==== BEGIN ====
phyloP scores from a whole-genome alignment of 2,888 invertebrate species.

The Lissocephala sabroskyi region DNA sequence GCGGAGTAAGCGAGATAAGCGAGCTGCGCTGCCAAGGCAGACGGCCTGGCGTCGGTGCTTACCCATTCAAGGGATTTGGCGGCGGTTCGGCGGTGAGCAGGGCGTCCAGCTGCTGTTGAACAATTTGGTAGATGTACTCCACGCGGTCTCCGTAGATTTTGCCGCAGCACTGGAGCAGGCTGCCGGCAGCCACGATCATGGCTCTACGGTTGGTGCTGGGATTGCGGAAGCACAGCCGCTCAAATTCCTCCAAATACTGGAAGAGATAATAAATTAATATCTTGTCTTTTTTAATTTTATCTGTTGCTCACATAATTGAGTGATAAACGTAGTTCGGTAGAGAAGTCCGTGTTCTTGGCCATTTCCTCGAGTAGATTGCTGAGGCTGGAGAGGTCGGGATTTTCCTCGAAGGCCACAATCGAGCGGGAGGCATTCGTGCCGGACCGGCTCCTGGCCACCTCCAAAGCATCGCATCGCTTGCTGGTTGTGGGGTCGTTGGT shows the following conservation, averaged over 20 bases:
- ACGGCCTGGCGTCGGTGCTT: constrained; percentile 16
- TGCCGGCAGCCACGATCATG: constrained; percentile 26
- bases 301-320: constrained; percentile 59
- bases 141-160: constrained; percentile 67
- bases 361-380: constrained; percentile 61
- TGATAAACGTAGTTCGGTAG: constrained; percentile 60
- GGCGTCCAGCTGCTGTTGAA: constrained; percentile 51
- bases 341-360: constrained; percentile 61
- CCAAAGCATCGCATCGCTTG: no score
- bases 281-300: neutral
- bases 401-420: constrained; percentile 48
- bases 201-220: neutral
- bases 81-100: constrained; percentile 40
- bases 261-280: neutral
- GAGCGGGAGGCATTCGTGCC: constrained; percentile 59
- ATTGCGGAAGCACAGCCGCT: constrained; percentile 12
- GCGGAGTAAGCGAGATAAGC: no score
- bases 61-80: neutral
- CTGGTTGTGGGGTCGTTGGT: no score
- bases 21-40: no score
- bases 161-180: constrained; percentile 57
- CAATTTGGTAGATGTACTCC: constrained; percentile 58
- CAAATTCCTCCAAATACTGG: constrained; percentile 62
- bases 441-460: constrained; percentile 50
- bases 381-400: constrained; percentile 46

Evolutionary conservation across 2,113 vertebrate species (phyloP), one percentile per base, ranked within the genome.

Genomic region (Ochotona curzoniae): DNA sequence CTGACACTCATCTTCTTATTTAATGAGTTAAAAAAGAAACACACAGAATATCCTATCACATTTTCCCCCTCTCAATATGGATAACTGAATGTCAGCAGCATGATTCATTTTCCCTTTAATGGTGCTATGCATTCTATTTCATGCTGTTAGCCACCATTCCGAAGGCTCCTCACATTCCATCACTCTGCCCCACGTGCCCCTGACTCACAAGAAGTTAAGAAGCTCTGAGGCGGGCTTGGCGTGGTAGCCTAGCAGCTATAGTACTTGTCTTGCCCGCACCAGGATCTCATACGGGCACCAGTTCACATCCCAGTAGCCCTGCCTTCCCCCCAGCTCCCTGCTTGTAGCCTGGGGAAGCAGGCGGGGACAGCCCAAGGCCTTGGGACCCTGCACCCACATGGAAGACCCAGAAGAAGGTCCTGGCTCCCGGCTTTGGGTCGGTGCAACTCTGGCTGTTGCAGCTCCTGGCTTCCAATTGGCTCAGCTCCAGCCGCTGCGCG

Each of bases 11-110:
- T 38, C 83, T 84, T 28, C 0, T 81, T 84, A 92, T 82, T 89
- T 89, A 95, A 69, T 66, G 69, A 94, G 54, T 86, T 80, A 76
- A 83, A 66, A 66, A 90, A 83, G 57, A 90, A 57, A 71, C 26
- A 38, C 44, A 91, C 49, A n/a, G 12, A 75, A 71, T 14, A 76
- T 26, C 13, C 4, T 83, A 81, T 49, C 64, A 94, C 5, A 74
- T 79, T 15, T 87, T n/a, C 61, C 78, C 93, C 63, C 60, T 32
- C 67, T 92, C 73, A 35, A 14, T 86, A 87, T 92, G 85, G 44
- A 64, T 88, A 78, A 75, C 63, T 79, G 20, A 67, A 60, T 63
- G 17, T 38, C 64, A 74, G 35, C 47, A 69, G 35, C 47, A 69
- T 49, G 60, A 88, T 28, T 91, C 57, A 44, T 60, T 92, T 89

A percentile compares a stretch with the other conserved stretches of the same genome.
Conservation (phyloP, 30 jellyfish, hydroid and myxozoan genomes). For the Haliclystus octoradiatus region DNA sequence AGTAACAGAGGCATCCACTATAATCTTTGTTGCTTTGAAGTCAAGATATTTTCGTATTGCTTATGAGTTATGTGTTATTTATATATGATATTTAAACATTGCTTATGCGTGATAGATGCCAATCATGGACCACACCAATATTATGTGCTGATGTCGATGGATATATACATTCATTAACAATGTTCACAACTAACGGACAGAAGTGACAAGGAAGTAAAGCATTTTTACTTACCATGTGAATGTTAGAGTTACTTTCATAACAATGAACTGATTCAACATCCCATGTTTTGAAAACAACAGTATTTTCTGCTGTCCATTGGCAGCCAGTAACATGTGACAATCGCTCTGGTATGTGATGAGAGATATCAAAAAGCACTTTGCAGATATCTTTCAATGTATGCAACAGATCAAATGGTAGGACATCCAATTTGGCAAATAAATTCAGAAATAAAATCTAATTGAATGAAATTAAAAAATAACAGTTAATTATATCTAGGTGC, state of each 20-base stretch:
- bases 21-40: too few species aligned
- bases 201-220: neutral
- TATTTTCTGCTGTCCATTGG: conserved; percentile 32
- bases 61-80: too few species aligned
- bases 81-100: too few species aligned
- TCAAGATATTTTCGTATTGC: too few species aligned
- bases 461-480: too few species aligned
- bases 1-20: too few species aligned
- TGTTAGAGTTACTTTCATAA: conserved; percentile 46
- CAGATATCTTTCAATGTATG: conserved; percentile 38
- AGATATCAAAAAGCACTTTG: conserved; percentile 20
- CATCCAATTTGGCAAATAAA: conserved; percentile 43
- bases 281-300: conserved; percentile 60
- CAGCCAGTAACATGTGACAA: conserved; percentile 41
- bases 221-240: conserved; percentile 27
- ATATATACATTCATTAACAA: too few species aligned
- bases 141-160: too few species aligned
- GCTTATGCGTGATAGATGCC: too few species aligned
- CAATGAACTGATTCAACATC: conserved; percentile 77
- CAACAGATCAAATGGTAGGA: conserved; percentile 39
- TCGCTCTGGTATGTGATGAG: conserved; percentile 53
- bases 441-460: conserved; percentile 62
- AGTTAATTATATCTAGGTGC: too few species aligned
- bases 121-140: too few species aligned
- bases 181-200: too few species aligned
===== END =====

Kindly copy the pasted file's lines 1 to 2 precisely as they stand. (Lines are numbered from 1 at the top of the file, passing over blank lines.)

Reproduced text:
phyloP scores from a whole-genome alignment of 2,888 invertebrate species.

The Lissocephala sabroskyi region DNA sequence GCGGAGTAAGCGAGATAAGCGAGCTGCGCTGCCAAGGCAGACGGCCTGGCGTCGGTGCTTACCCATTCAAGGGATTTGGCGGCGGTTCGGCGGTGAGCAGGGCGTCCAGCTGCTGTTGAACAATTTGGTAGATGTACTCCACGCGGTCTCCGTAGATTTTGCCGCAGCACTGGAGCAGGCTGCCGGCAGCCACGATCATGGCTCTACGGTTGGTGCTGGGATTGCGGAAGCACAGCCGCTCAAATTCCTCCAAATACTGGAAGAGATAATAAATTAATATCTTGTCTTTTTTAATTTTATCTGTTGCTCACATAATTGAGTGATAAACGTAGTTCGGTAGAGAAGTCCGTGTTCTTGGCCATTTCCTCGAGTAGATTGCTGAGGCTGGAGAGGTCGGGATTTTCCTCGAAGGCCACAATCGAGCGGGAGGCATTCGTGCCGGACCGGCTCCTGGCCACCTCCAAAGCATCGCATCGCTTGCTGGTTGTGGGGTCGTTGGT shows the following conservation, averaged over 20 bases: